This week John McCain took a page from Bush’s election strategy and started hitting below the bet. Those who were paying attention in 2000 (or subsequently read about it) may recall that McCain was the victim of a brutal character assassination campaign in South Carolina. Back then, mailings full of the most outrageous lies about McCain were mailed to potential voters in the GOP primary. Bush said it wasn’t his campaign doing the attacks, but sat back and reaped the benefits (can’t interfere with 1st amendment and all that). Given this history, you would assume that McCain would do his utmost to run a high-minded campaign in which, as he promised, the candidates debate the issues.
Apparently we would be wrong to assume such. For several weeks now, McCain has been leveling a string of petty ads aimed only at Obama the person. Though sometimes cloaked in off-hand policy issues, these ads serve only to attack Obama’s character and ignore policy in any real way. The worst example, though only one of many, is the “Britney Spears/Paris Hilton” comparison ad. I know politics is a dirty game, but by linking an elected senator to the most vacuous and self-absorbed members of our society, McCain makes the “Swift Boaters for Truth” look like the model of respectful and honest campaigning.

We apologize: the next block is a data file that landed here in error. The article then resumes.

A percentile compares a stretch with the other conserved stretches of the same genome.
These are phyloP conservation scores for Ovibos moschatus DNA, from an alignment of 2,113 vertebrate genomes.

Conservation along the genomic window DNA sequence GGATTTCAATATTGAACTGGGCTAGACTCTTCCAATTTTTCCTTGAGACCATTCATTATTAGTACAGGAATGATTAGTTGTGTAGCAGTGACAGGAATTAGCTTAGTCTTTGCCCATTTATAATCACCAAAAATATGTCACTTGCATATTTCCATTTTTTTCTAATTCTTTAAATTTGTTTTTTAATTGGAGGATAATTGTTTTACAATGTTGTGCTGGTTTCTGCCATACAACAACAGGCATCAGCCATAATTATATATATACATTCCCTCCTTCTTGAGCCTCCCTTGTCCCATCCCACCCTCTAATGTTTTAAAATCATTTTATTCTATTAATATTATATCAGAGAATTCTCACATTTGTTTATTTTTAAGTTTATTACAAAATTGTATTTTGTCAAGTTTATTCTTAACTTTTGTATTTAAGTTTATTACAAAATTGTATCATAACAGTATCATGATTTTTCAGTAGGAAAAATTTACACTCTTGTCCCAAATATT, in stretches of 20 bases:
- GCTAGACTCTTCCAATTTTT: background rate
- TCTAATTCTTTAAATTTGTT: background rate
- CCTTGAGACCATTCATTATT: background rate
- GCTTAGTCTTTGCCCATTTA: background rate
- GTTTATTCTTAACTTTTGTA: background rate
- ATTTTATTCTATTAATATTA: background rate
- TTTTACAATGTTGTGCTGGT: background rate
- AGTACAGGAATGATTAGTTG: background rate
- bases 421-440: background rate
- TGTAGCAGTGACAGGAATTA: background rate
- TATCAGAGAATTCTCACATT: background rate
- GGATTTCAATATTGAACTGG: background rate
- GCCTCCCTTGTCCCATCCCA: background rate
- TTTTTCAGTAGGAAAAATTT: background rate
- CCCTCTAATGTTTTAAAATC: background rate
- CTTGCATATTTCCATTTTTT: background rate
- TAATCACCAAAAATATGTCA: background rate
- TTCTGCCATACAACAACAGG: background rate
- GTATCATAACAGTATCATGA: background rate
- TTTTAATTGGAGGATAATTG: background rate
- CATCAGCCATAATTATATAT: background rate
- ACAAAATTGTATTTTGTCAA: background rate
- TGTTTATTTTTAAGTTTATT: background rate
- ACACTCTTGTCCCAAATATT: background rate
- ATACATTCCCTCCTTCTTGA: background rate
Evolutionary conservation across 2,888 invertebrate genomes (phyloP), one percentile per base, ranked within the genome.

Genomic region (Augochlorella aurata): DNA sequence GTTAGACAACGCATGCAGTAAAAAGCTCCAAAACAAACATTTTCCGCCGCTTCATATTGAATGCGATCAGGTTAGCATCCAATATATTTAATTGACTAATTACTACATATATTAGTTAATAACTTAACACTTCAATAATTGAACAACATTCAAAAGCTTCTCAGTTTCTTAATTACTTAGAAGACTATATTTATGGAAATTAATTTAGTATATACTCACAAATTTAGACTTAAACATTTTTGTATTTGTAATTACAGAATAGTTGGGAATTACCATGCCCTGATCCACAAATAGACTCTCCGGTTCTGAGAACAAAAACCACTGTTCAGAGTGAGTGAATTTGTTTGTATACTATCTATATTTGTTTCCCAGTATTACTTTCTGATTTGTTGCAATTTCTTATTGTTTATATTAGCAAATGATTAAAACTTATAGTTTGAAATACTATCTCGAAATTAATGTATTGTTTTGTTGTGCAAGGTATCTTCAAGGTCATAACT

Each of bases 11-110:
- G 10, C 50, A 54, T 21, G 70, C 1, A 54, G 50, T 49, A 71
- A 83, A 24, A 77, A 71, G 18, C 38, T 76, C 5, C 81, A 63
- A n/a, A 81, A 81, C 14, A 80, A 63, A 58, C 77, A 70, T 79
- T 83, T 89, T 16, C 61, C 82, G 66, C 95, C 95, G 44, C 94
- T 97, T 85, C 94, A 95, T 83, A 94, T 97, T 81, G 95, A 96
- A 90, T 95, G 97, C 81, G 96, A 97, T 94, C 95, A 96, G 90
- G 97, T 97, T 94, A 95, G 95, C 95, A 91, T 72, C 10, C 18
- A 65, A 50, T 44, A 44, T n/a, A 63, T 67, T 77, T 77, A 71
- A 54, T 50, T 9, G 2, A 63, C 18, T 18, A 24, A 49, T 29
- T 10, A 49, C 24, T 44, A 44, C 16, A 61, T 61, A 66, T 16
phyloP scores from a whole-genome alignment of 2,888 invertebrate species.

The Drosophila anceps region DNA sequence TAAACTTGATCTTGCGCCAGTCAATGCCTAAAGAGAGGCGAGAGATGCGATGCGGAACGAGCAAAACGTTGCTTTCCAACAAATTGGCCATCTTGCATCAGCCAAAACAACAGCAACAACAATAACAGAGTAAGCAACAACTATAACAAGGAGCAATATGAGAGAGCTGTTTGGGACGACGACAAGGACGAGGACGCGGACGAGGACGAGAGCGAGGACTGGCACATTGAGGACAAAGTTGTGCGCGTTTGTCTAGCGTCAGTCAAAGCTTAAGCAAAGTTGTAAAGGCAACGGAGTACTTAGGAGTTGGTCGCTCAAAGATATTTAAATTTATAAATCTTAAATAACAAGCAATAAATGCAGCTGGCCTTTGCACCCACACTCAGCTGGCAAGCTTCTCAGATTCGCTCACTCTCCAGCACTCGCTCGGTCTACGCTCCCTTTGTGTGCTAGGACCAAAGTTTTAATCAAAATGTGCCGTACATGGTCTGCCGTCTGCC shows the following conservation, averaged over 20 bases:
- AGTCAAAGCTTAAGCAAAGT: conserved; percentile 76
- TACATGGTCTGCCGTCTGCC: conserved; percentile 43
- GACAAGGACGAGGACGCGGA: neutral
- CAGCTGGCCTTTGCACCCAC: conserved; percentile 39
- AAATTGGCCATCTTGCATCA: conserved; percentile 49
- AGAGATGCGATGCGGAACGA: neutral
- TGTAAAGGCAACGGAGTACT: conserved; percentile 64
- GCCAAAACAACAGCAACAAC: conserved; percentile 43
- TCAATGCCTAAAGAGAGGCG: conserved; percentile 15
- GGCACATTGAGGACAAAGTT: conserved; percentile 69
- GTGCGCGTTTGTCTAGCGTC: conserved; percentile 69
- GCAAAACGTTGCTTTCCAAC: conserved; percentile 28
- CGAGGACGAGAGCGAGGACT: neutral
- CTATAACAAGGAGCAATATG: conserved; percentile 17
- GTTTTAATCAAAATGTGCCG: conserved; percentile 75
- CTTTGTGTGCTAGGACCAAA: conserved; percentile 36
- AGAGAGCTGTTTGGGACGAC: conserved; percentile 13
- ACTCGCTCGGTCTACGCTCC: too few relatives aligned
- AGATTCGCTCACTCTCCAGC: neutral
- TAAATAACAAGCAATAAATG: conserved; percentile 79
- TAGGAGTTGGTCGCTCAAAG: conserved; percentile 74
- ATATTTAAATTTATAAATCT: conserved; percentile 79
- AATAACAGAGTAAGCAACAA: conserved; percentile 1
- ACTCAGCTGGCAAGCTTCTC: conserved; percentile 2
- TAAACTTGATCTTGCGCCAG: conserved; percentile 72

So just when I thought the man I admired in 2000 couldn’t sink any lower, his campaign manager, Rick Davis, came out with this statement: “Barack Obama has played the race card, and he played it from the bottom of the deck. It’s divisive, negative, shameful and wrong.” Hu, what? Davis was responding to a comment that Obama made saying that the McCain campaign would try to make voters afraid of him, which as we can see from the video above, is 100% accurate. By distracting voters from Obama’s policy differences with McCain, McCain hopes to make this a race about personality, not policy. You know, thinking about it, how desperate must McCain be to choose personality as the field of combat if Obama truly is “the biggest celebrity in the world”? That plan doesn’t say much about whatever else McCain might bring to the table as president.
The press, of course, smelled blood in the water as soon as the word “race” was used, and the results have not been good for McCain. Among the various news outlets, I thought this article from Newsweek was pretty insightful, as well as amusing. Because the statement that the McCain campaign points to as evidence of Obama playing the race card is so benign, this article suggests that we have a new political first: a campaign playing the “playing the race card” card.
Those who watched McCain hammer Romney in the primaries should not be surprised by McCain’s latest tactic. One pundit described this round of attacks as a temper tantrum, not campaigning. It’ll be interesting to see if this kind of politics continues to work as it did for Bush. Nobody, but nobody, does character assassination better than the Bush/Rove republican machine. It’ll be interesting to see if 2000’s victim can be 2008’s beneficiary.